College-aged students who have diabetes-related disabilities may be faced not only with the costs of tuition, but also with additional expenses generally not incurred by other students. These costs may include special equipment and disability-related medical expenses not covered by insurance. Some special equipment and support services may be available at the educational institution, through community organizations, through the state vocational rehabilitation agency, or through specific disability organizations. The names and addresses of these and other agencies are also listed in the State Resource Sheets available from the NICHCY.
The HEATH Resource Center, an online clearinghouse on postsecondary education for individuals with disabilities, offers information about sources of financial aid and the education of students with a disability. Contact the clearinghouse at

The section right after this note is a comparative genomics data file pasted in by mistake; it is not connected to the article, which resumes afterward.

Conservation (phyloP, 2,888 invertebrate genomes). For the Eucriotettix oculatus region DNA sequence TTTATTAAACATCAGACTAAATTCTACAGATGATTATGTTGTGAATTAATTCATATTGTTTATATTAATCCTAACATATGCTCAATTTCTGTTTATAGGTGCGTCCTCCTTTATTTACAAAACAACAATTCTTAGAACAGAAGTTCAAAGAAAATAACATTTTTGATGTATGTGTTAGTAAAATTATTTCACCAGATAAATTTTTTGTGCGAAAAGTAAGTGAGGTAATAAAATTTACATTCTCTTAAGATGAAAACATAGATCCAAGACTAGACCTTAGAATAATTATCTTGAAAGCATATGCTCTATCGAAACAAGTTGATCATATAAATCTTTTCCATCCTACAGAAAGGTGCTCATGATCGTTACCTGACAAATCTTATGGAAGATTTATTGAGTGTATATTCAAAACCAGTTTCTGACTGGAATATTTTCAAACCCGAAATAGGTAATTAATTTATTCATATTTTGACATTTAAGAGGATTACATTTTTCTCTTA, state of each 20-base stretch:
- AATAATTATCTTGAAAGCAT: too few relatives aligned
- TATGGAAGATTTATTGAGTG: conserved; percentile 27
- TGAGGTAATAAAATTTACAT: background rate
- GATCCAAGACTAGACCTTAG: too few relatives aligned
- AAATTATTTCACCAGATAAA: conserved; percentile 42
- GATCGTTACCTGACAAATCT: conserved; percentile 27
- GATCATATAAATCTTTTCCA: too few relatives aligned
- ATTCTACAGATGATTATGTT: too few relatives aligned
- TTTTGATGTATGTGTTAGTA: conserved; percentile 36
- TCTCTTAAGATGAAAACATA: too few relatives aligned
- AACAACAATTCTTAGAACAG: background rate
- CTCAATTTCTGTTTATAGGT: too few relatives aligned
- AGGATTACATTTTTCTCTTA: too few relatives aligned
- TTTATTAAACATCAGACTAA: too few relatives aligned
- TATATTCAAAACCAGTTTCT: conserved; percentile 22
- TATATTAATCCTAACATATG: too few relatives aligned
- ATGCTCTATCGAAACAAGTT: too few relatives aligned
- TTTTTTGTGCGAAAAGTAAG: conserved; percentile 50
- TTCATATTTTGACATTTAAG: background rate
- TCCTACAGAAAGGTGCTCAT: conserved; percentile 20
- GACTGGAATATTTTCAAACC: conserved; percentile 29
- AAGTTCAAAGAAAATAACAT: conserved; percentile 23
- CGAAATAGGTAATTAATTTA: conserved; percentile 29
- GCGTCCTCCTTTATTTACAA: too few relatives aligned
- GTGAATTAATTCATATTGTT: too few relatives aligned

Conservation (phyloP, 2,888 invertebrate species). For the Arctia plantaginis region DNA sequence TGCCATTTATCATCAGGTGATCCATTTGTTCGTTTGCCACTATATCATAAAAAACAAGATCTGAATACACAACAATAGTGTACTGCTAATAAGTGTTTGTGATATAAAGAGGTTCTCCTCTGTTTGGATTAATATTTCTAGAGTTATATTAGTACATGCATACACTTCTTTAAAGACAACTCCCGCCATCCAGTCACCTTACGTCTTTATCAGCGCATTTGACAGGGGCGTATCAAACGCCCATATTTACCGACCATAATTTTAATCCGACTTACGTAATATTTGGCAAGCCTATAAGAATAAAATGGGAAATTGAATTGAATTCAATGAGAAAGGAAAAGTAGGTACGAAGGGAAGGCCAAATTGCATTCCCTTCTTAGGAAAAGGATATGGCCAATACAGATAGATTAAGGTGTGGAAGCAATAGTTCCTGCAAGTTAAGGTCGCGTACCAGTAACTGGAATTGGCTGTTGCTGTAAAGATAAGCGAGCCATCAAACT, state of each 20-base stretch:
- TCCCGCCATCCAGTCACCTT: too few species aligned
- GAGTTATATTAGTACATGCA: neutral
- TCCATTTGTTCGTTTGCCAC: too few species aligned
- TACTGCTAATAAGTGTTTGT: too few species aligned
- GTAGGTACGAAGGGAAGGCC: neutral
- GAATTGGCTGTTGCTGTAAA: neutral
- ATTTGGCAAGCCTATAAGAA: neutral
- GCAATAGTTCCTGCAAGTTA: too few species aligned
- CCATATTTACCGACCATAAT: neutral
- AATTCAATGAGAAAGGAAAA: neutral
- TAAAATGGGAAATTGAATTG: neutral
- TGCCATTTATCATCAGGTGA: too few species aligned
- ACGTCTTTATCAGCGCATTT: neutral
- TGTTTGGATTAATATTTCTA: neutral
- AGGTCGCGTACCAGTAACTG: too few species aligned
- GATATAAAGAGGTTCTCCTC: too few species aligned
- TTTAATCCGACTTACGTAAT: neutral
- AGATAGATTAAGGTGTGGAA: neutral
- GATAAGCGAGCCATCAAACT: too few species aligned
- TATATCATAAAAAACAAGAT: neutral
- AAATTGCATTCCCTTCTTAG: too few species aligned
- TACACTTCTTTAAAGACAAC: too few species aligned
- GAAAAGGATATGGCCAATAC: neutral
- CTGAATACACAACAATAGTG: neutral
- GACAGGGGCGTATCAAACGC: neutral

Assistive technology, which can help people with disabilities function more effectively at home, at work, and in the community, can include computers, adaptive equipment, wheelchairs, bathroom modifications, and medical or corrective services. The following organizations provide information, awareness, and training in the use of technology to aid people with disabilities:
Alliance for Technology Access (ATA)
1119 Old Humboldt Road
Jackson, TN 38305
Phone: 1–800–914–3017 or 731–554–5ATA (731–554–5282)
United Cerebral Palsy (UCP)
1660 L Street NW, Suite 700
Washington, DC 20036
Phone: 1–800–872–5827 or 202–776–0406
Food and Nutrition Assistance for Women with Diabetes or Gestational Diabetes